From Barbershop to International Games then Mattel: The Evolution of UNO

Mattel recently announced UNO Flex, the latest expansion of the number-one non-collector card game in the U.S. Like some of the company’s other UNO variants, Flex incorporates the game’s traditional rules with new Flex cards that allow players to change the color or action of a card.

The launch of this new version is the latest milestone in a journey entering its 6th decade. UNO’s ascension to becoming a top-selling game and 2018 entry in the National Toy Hall of Fame is an interesting one that started in a small barbershop in a small town in Ohio.


UNO’s fun backstory is well-documented: in 1971, to help quell a friendly family argument over the rules of the card game “crazy eights”, barbershop owner Merle Robbins created a new version of the game with a modified set of rules that were easy to learn and even more fun to play. He named it UNO after the bingo-esque rule that required players to say the word when they had only a single card left in their hand.

In true entrepreneurial spirit, the Robbins family self-financed the production of 5,000 copies of UNO and began selling them throughout the mid-west and southern United States.


Just a year later, self-professed UNO enthusiast Bob Tezak saw the sales potential of UNO and purchased the rights to the game from Robbins for a hefty sum of $100,000. With UNO’s rights secured, Tezak and two other partners formed International Games with the singular purpose of marketing and selling the game to the masses. The company was initially run out of a back room in Tezak’s Joilett, Illinois-based flower shop / funeral parlor.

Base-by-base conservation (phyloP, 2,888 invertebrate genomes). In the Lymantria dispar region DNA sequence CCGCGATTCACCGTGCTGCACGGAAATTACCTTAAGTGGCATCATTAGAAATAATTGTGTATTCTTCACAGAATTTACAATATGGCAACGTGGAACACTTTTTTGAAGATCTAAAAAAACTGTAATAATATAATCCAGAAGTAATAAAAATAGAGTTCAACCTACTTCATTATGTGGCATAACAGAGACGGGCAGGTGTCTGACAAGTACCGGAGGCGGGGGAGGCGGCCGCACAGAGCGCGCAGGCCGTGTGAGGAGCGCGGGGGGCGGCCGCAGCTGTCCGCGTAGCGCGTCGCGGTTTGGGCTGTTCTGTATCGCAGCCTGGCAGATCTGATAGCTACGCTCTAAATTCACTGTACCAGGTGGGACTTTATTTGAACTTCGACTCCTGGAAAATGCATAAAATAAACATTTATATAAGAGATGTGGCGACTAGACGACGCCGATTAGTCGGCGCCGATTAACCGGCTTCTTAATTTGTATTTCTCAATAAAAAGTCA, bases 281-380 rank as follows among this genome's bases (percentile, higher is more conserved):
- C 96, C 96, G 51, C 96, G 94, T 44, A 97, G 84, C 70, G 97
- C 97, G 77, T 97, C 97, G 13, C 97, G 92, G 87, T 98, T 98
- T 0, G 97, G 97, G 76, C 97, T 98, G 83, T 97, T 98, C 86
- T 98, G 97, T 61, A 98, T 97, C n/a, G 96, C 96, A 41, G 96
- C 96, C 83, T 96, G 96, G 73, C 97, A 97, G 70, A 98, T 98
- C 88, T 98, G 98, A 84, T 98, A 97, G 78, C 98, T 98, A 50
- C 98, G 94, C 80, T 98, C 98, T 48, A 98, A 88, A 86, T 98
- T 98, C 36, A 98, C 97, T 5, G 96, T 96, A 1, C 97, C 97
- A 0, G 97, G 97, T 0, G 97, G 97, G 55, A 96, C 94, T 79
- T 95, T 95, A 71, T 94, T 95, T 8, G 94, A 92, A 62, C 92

Through luck and pluck, Tezak and company paired their regional sales efforts with television exposure on a The Bozo Show, a children’s television show featuring the erstwhile clown. Soon came a game-changing (no pun intended) sales deal that led to UNO appearing on the shelves of Walmart and other mass market retailers.


UNO made a real dent in the worldwide market. It sold more than 85 million copies in more than 20 countries and had its instructions translated into 16 different languages. It’s no surprise, then, that Mattel purchased International Games in 1992, acquiring the rights to its entire portfolio of games, including UNO and another popular game at the time, Skip-Bo.


Mattel’s ongoing care and feeding of the UNO franchise ensures the game remains immensely popular with card-game enthusiasts and led to a number of well-received variants.

In recent years, Mattel teamed up with a series of influential artists― Takashi Murakami, Nina Chanel Abney, and Shepard Fairey among them―to create the limited-edition UNO Artiste Series, as well as releasing UNO Braille, a version of the game for blind and low-vision players.

Although its beginnings were unassuming, UNO’s journey demonstrates that the key to longevity in a game is often found in simplicity and an ability to engage the senses.

Todd Coopee is Editor-in-Chief of Toy Tales, an online publication that covers toys and games past and present.

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